U.A.E. Says They Need to Start Securing Food and Water to Cope with Climate Change
The United Arab Emirates will focus on securing food supplies and conserving water in the coming years, according to a top state official, as a stopgap effort to deal with the sobering ramifications of climate change.
A top official from the United Arab Emirates says his nation needs to focus on securing food supplies and conserving water in the coming years, as a stopgap effort to deal with the sobering ramifications of climate change.
The country's Minister of State and Special Envoy for Energy and Climate Change Sultan Ahmad Al Jaber told Gulf News during the two-day Abu Dhabi Ascent summit on climate change that "I anticipate there will be an increased emphasis on securing food supplies, through international bilateral and multilateral agreements. This will be combined with research and training efforts to increase food production, while using less energy and water." Al Jaber added that global warming has already started impacted the UAE's food supplies:
We have seen in recent years climate change and its effects have aggravated the strains on our natural resources. In addition to ensuring future generations enjoy sustainable, renewable energy, we must also safeguard our water and food supplies... Time is running out. We have perhaps 10 to 15 years to deliver concrete solutions to the challenges posed by climate change.”
According to Al Jaber, the U.A.E. — which imports 90 percent of its food and owes much of its wealth to oil exports — is especially at risk of suffering from climate change.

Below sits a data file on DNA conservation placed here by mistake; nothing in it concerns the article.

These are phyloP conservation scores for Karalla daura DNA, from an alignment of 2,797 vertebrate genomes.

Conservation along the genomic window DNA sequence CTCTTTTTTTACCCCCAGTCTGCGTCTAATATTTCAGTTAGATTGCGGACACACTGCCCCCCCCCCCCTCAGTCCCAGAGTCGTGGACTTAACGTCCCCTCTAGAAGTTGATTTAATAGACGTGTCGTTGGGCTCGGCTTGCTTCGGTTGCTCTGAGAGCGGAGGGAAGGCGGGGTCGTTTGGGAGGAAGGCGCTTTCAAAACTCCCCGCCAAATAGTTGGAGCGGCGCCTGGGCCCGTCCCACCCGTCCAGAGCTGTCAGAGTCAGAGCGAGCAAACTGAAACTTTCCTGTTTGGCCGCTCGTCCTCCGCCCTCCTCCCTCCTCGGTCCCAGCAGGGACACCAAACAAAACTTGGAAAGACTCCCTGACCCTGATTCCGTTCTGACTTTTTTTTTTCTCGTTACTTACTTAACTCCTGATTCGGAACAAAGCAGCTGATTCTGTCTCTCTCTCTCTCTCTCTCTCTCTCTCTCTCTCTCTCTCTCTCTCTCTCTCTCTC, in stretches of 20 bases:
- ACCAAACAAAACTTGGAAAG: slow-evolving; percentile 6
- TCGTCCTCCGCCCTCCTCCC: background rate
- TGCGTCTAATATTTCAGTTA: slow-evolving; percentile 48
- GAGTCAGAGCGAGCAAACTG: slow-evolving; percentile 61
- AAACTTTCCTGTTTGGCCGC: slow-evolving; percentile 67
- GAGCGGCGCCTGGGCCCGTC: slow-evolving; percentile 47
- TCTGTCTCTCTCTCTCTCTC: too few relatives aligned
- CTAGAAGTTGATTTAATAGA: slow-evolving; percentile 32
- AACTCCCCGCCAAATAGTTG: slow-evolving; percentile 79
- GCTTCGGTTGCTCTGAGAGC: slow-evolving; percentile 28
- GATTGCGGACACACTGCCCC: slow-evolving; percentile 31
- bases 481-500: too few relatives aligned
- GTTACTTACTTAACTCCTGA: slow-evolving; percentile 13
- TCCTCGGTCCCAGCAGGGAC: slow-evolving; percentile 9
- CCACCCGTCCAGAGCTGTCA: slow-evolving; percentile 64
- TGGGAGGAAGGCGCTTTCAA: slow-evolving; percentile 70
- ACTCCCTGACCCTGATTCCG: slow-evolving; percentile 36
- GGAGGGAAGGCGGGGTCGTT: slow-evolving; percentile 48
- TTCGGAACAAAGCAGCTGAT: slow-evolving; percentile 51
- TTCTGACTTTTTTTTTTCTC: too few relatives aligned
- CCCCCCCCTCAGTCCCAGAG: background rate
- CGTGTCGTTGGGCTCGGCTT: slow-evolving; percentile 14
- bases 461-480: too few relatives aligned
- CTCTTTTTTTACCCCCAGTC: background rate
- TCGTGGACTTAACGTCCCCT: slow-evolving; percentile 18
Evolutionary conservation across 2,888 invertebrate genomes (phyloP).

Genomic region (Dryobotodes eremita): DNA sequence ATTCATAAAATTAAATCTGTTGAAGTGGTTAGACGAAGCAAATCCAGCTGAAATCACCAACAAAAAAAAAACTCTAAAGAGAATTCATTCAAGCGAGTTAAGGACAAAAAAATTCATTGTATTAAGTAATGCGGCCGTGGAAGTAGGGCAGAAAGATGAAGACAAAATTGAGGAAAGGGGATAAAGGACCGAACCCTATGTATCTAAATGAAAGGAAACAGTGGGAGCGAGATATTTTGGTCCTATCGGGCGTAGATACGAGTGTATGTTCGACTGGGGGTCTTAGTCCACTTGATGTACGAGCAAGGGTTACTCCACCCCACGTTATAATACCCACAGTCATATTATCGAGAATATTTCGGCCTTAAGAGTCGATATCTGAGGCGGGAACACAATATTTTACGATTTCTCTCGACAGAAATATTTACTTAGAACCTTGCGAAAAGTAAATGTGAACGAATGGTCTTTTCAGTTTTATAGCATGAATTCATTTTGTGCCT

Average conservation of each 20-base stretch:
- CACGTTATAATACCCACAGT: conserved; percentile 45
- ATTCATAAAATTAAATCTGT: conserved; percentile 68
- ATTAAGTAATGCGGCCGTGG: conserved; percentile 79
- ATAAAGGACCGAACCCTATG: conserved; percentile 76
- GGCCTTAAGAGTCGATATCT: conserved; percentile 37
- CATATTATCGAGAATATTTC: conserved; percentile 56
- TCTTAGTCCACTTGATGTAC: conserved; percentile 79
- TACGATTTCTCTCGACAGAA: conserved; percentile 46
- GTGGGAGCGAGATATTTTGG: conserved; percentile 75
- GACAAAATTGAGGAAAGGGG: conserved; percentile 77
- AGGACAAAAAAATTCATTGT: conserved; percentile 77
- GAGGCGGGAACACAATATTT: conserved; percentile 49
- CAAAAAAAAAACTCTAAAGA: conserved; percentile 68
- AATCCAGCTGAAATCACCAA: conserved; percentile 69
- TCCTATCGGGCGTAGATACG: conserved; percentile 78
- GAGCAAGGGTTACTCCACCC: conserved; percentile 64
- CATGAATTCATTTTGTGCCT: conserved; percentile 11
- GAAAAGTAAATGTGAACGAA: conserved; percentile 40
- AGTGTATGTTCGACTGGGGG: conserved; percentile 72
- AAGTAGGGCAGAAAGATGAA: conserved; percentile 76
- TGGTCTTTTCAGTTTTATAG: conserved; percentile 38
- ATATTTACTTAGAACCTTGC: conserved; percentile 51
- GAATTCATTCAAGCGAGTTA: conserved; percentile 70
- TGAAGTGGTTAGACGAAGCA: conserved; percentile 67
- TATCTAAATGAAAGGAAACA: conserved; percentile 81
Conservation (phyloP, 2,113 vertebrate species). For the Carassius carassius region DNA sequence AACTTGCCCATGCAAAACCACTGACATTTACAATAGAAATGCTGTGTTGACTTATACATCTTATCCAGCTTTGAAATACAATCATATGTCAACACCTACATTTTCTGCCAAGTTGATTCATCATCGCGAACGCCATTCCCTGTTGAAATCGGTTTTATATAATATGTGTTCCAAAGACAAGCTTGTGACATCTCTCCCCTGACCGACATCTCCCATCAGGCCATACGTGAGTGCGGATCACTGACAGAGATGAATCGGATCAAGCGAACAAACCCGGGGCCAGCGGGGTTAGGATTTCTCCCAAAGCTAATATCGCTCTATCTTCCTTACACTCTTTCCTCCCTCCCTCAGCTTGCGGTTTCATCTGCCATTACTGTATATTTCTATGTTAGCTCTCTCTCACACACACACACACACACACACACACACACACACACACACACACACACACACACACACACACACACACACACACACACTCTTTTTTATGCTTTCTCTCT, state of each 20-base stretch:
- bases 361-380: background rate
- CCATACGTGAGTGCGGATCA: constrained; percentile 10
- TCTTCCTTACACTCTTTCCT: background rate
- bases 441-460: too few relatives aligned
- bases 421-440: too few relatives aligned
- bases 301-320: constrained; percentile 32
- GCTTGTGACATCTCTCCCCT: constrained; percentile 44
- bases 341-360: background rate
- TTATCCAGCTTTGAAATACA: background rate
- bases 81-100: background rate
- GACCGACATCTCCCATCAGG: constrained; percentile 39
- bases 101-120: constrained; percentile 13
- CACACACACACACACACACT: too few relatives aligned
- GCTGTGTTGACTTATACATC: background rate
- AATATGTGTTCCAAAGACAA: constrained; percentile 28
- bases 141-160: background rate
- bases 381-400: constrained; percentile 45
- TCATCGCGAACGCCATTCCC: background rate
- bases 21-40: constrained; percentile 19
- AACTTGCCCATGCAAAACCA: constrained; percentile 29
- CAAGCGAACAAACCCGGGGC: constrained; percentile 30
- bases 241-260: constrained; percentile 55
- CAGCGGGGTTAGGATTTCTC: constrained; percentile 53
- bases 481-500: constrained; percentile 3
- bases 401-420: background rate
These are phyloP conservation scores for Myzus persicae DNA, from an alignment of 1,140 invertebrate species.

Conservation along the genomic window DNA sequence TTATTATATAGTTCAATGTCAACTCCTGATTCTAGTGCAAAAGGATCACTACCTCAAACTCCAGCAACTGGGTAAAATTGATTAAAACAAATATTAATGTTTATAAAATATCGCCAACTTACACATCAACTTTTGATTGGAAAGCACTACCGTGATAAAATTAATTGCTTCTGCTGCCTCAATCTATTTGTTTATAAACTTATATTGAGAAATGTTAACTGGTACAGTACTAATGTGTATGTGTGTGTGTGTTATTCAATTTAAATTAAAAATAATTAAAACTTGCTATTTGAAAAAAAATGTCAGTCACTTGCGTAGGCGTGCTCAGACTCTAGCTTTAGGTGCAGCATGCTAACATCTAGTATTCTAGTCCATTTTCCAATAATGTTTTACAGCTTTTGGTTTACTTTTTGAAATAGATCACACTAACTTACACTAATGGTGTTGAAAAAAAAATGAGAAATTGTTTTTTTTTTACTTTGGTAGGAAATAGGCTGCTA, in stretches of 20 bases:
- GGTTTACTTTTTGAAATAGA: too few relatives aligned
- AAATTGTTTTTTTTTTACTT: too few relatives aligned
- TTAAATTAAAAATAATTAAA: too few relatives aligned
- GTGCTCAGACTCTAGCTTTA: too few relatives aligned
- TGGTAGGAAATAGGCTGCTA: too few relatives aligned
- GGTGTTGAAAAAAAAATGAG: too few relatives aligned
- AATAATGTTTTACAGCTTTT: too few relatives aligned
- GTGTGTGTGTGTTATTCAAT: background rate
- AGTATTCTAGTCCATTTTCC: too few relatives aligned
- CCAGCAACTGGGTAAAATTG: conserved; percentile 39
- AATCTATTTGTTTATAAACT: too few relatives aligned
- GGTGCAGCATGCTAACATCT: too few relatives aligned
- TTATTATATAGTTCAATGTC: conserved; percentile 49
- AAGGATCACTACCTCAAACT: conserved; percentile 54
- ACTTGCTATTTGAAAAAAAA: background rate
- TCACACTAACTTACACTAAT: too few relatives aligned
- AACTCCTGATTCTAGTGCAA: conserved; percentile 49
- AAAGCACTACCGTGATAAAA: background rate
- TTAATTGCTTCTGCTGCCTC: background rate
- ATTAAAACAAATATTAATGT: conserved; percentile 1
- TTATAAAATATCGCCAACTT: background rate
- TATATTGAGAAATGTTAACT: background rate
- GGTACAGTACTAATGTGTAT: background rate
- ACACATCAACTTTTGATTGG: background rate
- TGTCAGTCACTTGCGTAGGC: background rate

Abu Dhabi Ascent, which took place on this past Sunday and Monday in the eponymous city, featured a number of speakers (including, naturally, Al Gore) on the dangers of climate change and possible solutions. The event was conceived as a way to "catalyze major steps on the ground and towards an ambitious global climate agreement," according to United Nations Secretary Ban Ki-moon. The U.N. is set to host an official climate summit in New York in September, where concrete steps for dealing with global warming are set to be laid out. (Good luck getting anyone to agree on them.)
Among the solutions offered by speakers was the establishment of a carbon market; an option touted by Gore during his speech. Sophie Yeo, of the group Responding to Climate Change, writes in a blog post that the idea was also tacitly approved in a World Bank draft proposal on the subject:
Asked what the one action he would like to see governments take in the fight to limit global warming, he said, “Put a price on carbon in markets and put a price on denial in politics,” to loud applause from the audience... His call for a carbon market was given substance by the World Bank, which issued a draft statement inviting governments and companies to “pledge to work together towards the long-term objective of a carbon price applied throughout the global economy”.
Gore has taken some heat for his support of carbon emission trading, with skeptics saying he stands to profit from the market. Still, an offset program that fight global pollution might beat stockpiling food to prepare for global famine.